In Q3 2022, Ripple Bought More XRP And Sold Less Than In Q2
Ripples report confirms that it sold less XRP in Q3 as ODL demand surged.
In its “Q3 XRP Markets Report,” shared today, Ripple reveals that it sold about $100 million less XRP than it did in Q2 while purchasing more XRP simultaneously. As per the figures, Ripple’s net XRP sales in Q3 amounted to only $310 million, compared to over $408 million in Q2. Meanwhile, total purchases in Q2 rose to about $2.5 billion in Q3, compared to $1.7 billion in Q2.
It is worth noting that Ripple’s XRP sales of XRP are only related to its On-Demand Liquidity (ODL) service. The new details come as the service saw increased demand in the quarter, expanding to Brazil and establishing a significant Latin American presence.
It is worth noting that the service is also establishing an increased presence in Europe, expanding to Sweden and France. Notably, the service offered by Ripple’s decentralized payment service RippleNet allows institutions to carry out efficient and almost instant international payments using XRP as a bridge currency.
According to Ripple, “it has been a buyer of XRP in the secondary market and expects to continue to undertake purchases as ODL gains global momentum.”
Ripple Escrow released one billion XRP monthly, totaling three billion in the third quarter. Out of these 3B XRP released, Ripple, locked 2.1 billion XRP back to new escrow contracts.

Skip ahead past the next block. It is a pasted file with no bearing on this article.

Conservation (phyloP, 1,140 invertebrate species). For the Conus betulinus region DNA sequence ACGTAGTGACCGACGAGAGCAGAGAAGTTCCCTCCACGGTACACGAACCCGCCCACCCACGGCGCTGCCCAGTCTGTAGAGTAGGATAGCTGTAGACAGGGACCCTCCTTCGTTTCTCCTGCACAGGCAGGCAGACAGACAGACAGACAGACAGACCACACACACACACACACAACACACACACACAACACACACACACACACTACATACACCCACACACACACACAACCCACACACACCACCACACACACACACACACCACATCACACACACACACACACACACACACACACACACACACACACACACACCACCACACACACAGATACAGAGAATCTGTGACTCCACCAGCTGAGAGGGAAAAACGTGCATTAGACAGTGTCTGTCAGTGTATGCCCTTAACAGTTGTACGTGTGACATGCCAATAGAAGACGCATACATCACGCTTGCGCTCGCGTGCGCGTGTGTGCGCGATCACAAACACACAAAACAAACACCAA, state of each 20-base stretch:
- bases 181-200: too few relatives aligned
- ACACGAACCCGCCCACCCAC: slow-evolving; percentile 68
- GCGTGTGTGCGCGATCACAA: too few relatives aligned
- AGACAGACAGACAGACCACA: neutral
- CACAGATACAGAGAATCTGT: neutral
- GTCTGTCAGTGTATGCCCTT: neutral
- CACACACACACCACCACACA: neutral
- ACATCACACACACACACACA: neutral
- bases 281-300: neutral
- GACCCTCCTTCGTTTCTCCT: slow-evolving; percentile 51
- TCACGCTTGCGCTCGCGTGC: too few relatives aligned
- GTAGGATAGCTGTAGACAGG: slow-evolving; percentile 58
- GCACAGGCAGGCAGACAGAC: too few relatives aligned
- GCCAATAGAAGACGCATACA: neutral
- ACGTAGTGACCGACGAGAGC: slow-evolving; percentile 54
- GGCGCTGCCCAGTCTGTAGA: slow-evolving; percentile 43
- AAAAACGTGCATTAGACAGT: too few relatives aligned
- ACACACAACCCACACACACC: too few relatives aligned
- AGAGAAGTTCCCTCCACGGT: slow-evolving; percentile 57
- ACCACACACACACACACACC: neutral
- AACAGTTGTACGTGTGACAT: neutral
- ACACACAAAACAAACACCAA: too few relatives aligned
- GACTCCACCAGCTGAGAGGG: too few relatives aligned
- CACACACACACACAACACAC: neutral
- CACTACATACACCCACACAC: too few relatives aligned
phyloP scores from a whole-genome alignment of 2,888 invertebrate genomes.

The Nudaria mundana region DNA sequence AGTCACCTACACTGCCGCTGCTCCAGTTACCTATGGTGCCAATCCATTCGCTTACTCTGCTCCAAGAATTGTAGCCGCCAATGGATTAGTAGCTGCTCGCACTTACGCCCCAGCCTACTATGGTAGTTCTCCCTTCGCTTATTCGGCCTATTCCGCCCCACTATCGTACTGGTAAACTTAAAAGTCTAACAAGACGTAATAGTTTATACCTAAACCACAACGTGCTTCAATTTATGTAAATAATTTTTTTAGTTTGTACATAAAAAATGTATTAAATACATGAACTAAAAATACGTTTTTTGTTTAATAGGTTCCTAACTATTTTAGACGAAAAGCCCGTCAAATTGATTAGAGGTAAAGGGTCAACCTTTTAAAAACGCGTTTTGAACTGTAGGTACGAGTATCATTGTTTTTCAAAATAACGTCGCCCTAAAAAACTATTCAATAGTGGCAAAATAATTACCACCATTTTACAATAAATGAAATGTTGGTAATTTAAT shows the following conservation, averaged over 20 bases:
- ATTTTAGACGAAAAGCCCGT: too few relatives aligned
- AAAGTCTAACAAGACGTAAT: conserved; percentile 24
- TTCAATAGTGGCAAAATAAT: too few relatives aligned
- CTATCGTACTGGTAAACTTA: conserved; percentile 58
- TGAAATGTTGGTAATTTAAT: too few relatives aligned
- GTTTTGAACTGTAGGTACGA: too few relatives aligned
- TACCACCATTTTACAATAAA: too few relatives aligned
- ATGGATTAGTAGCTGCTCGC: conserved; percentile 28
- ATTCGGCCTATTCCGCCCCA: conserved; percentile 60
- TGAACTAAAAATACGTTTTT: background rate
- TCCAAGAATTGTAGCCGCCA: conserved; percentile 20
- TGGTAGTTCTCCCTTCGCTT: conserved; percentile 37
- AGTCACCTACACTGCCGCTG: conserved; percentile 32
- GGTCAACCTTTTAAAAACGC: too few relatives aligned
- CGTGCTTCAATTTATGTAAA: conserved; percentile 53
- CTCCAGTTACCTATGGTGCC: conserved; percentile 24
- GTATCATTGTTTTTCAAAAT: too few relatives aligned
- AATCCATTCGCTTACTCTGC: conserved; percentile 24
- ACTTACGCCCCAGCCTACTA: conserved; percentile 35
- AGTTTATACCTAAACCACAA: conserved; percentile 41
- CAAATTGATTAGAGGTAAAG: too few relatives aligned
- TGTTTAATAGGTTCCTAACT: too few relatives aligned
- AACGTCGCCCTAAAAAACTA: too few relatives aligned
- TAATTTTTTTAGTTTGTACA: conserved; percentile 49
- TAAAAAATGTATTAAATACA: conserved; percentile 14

As reported earlier today by The Crypto Basic, in its report, Ripple also disclosed that, for the first time, it held less than 50% of the XRP supply. Notably, Ripple’s Brad Garlinghouse highlighting the achievement, asserted that it was a clear sign of utility as more customers use XRP in payments.
It bears mentioning that two firms using Ripple’s ODL service had filed amicus briefs in support of Ripple in its legal battle with the US Securities and Exchange Commission. Notably, the SEC’s attorneys had asserted that XRP had no utility aside from speculation to paint the token as a security, as its case claims.
However, both I-Remit and TapJets, in their amicus briefs, highlighted that the SEC had conveniently ignored XRP’s usefulness in payments. Specifically, as per the I-Remit’s brief, the SEC had downplayed the importance of the ODL service and, by so doing, ignored a vast customer base despite its commitment to protecting the consumer.
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